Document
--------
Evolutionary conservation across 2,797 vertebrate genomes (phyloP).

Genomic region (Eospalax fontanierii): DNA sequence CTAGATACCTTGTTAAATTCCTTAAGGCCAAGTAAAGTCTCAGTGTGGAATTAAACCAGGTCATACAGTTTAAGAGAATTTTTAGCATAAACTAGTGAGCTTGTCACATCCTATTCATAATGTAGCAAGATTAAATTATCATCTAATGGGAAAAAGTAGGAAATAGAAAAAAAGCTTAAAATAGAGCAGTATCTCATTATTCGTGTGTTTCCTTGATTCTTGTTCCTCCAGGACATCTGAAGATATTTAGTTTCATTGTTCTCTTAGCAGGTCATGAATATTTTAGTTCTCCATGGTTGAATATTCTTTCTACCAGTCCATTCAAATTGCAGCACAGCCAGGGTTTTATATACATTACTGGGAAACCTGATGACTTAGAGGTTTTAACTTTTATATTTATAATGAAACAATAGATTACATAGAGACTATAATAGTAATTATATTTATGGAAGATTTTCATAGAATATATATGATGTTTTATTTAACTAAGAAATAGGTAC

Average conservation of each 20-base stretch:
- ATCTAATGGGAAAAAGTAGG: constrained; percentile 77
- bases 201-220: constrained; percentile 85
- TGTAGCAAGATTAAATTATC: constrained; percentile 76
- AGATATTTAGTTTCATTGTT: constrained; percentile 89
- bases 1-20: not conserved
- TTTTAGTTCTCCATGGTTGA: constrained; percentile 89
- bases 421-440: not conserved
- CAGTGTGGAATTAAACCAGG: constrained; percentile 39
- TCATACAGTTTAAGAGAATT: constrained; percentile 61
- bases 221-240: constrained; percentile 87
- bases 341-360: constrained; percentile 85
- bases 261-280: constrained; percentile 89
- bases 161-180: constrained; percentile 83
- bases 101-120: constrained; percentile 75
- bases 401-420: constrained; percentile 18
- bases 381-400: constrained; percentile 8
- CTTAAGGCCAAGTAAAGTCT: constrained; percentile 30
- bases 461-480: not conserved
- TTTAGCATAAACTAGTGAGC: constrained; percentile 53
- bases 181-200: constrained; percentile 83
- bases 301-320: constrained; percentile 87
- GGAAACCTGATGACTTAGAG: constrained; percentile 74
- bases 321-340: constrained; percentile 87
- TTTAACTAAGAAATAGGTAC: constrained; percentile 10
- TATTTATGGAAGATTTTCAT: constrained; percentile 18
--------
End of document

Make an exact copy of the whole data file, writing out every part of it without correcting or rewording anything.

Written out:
Evolutionary conservation across 2,797 vertebrate genomes (phyloP).

Genomic region (Eospalax fontanierii): DNA sequence CTAGATACCTTGTTAAATTCCTTAAGGCCAAGTAAAGTCTCAGTGTGGAATTAAACCAGGTCATACAGTTTAAGAGAATTTTTAGCATAAACTAGTGAGCTTGTCACATCCTATTCATAATGTAGCAAGATTAAATTATCATCTAATGGGAAAAAGTAGGAAATAGAAAAAAAGCTTAAAATAGAGCAGTATCTCATTATTCGTGTGTTTCCTTGATTCTTGTTCCTCCAGGACATCTGAAGATATTTAGTTTCATTGTTCTCTTAGCAGGTCATGAATATTTTAGTTCTCCATGGTTGAATATTCTTTCTACCAGTCCATTCAAATTGCAGCACAGCCAGGGTTTTATATACATTACTGGGAAACCTGATGACTTAGAGGTTTTAACTTTTATATTTATAATGAAACAATAGATTACATAGAGACTATAATAGTAATTATATTTATGGAAGATTTTCATAGAATATATATGATGTTTTATTTAACTAAGAAATAGGTAC

Average conservation of each 20-base stretch:
- ATCTAATGGGAAAAAGTAGG: constrained; percentile 77
- bases 201-220: constrained; percentile 85
- TGTAGCAAGATTAAATTATC: constrained; percentile 76
- AGATATTTAGTTTCATTGTT: constrained; percentile 89
- bases 1-20: not conserved
- TTTTAGTTCTCCATGGTTGA: constrained; percentile 89
- bases 421-440: not conserved
- CAGTGTGGAATTAAACCAGG: constrained; percentile 39
- TCATACAGTTTAAGAGAATT: constrained; percentile 61
- bases 221-240: constrained; percentile 87
- bases 341-360: constrained; percentile 85
- bases 261-280: constrained; percentile 89
- bases 161-180: constrained; percentile 83
- bases 101-120: constrained; percentile 75
- bases 401-420: constrained; percentile 18
- bases 381-400: constrained; percentile 8
- CTTAAGGCCAAGTAAAGTCT: constrained; percentile 30
- bases 461-480: not conserved
- TTTAGCATAAACTAGTGAGC: constrained; percentile 53
- bases 181-200: constrained; percentile 83
- bases 301-320: constrained; percentile 87
- GGAAACCTGATGACTTAGAG: constrained; percentile 74
- bases 321-340: constrained; percentile 87
- TTTAACTAAGAAATAGGTAC: constrained; percentile 10
- TATTTATGGAAGATTTTCAT: constrained; percentile 18